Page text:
US Shale Gas and Oil Production: Risks, Research and Governance


In recent years, opportunities for oil and natural gas production have been greatly enhanced across the United States. The advent of directional drilling technology combined with hydraulic fracturing completion techniques have vastly expanded the economically recoverable oil and natural gas reserves from shale resources. While the economic and social value of these new energy resources is important, the development and production of shale oil and gas reserves have posed real challenges and potential risks to public health and the environment.


The Aspen Institute Dialogue on Energy Governance aims to develop a range of ideas and recommendations to help better understand and improve the governance of shale resource development and decision-making through effectively engaging stakeholders. With the support of the Cynthia and George Mitchell Foundation and the Alfred P. Sloan Foundation, the Dialogue on Energy Governance is working to produce a principles-based approach to the governance of oil and gas production from shale and help identify and accurately prioritize the potential risks to improve policy and regulatory responses.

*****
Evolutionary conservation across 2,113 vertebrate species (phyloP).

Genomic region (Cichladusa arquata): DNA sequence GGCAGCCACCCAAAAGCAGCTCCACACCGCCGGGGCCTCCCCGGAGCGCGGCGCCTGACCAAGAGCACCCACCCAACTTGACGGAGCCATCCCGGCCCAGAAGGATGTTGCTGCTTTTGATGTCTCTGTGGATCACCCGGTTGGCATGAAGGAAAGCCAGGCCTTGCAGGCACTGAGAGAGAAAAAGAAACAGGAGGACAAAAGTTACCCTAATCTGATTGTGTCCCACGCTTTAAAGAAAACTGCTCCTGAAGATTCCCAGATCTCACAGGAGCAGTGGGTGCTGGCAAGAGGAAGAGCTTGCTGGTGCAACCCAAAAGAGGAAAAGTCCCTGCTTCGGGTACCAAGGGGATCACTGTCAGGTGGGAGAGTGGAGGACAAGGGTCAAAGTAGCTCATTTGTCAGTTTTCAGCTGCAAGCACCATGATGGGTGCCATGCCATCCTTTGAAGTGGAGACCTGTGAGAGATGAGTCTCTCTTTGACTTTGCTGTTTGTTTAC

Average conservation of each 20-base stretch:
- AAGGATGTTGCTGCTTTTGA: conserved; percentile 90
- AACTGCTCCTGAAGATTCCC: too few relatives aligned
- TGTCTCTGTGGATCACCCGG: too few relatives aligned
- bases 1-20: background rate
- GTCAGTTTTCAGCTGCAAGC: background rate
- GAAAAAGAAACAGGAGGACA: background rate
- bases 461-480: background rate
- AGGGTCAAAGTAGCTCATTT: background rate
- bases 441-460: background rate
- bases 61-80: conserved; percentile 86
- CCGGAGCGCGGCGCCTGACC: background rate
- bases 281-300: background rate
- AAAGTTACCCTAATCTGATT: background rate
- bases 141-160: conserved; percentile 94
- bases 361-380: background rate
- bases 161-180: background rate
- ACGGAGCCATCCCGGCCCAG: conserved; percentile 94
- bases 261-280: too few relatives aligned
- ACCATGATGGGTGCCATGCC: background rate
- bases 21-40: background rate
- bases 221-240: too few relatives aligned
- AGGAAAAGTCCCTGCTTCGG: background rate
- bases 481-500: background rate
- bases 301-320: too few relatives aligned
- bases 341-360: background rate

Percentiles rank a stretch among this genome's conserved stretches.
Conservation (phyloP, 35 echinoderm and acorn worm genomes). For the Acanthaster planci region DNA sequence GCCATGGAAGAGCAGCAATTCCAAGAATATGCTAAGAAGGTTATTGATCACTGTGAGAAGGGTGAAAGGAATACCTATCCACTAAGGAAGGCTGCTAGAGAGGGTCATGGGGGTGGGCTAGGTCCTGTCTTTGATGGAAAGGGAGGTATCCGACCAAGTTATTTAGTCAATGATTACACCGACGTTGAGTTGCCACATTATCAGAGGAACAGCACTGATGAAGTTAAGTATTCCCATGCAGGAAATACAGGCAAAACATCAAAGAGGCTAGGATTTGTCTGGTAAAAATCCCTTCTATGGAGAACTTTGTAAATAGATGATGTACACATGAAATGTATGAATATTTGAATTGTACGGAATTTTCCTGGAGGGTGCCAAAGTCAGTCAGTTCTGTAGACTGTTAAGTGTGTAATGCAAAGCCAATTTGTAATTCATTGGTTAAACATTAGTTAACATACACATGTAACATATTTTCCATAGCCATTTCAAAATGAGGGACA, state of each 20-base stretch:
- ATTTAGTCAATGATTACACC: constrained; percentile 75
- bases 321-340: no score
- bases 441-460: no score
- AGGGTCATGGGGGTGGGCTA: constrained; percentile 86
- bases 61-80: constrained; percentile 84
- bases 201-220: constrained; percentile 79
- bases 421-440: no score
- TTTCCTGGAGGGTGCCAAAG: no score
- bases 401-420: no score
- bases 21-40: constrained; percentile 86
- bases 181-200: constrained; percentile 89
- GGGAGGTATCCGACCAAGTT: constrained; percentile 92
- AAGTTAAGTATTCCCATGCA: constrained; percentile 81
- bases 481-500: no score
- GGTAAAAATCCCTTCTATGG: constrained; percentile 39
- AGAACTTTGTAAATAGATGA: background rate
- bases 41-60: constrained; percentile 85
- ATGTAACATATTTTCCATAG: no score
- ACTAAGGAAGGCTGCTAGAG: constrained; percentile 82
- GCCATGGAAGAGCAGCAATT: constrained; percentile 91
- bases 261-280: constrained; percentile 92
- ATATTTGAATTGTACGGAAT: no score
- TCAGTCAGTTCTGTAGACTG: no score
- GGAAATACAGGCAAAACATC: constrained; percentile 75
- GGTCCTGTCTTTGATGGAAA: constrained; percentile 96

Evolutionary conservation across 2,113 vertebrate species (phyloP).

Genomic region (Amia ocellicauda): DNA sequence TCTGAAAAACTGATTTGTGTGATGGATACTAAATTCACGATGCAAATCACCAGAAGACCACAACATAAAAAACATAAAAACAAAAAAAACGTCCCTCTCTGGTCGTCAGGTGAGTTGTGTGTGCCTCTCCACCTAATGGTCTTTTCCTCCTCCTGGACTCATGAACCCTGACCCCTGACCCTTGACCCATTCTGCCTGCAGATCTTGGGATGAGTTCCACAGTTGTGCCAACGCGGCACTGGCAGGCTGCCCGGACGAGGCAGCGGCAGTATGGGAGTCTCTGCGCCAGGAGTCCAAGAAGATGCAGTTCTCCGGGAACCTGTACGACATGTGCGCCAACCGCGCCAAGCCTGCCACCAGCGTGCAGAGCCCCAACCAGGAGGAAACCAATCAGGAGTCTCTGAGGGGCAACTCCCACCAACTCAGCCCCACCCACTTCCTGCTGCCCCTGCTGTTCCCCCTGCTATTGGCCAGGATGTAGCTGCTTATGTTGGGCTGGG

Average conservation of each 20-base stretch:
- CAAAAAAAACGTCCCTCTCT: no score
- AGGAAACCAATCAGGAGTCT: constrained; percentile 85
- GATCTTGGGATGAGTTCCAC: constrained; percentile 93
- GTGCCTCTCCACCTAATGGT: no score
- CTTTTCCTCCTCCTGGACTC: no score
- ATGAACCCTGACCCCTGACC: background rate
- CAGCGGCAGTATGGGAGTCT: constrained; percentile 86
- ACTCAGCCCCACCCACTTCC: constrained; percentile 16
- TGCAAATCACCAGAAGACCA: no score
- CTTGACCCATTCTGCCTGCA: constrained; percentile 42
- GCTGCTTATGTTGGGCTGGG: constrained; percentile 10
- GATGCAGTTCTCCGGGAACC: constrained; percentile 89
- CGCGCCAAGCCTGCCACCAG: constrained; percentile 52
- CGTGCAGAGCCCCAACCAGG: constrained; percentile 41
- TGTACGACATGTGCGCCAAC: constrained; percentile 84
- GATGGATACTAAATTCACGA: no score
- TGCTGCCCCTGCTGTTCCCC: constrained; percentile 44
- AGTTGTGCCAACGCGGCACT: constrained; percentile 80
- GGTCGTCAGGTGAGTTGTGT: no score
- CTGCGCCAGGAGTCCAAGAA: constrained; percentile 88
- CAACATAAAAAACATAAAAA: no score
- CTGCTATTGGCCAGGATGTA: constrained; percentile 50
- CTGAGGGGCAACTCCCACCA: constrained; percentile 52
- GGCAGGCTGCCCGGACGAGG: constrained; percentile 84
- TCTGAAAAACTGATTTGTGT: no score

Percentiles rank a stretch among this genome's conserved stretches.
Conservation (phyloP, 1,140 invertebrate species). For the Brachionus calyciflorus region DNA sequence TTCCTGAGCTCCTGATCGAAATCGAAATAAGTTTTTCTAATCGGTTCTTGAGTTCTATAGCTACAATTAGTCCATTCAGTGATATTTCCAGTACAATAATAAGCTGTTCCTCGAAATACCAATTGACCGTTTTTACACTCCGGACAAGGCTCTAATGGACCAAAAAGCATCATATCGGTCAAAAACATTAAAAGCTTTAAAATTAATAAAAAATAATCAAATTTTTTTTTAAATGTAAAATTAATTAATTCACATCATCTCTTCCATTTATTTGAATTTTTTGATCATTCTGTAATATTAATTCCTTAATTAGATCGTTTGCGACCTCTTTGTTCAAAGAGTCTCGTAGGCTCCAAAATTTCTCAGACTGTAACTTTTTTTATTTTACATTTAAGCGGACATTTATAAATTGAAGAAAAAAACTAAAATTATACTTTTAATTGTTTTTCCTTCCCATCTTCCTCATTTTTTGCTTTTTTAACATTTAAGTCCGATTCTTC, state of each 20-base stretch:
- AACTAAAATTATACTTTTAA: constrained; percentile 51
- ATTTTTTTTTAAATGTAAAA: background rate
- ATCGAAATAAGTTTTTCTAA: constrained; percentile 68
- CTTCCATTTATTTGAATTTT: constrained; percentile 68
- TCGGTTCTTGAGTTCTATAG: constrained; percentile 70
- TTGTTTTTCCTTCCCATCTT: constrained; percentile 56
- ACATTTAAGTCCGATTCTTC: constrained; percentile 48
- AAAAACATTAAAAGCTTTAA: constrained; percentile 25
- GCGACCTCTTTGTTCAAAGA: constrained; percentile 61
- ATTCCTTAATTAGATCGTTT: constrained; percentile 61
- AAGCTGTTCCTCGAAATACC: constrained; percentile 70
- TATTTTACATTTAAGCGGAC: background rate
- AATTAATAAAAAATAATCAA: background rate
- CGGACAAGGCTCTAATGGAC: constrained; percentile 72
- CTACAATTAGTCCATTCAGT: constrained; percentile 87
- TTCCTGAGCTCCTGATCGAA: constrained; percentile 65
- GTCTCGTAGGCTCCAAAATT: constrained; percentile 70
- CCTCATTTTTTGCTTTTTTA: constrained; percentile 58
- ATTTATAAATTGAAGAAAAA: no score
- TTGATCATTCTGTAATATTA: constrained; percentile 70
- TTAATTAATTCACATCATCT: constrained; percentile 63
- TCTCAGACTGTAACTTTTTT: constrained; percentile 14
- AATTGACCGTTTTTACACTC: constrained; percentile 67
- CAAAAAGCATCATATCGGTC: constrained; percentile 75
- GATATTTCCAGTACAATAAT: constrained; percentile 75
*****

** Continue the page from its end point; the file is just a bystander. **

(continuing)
This Dialogue Report articulates the findings and recommendations expressed over a three-part dialogue series. The major outputs of the Dialogue include findings, action-oriented recommendations, and a principles based governance framework. Together these outputs seek to clarify and improve the current regulatory context for anticipating and managing risk in the governance of shale gas and oil resource development.









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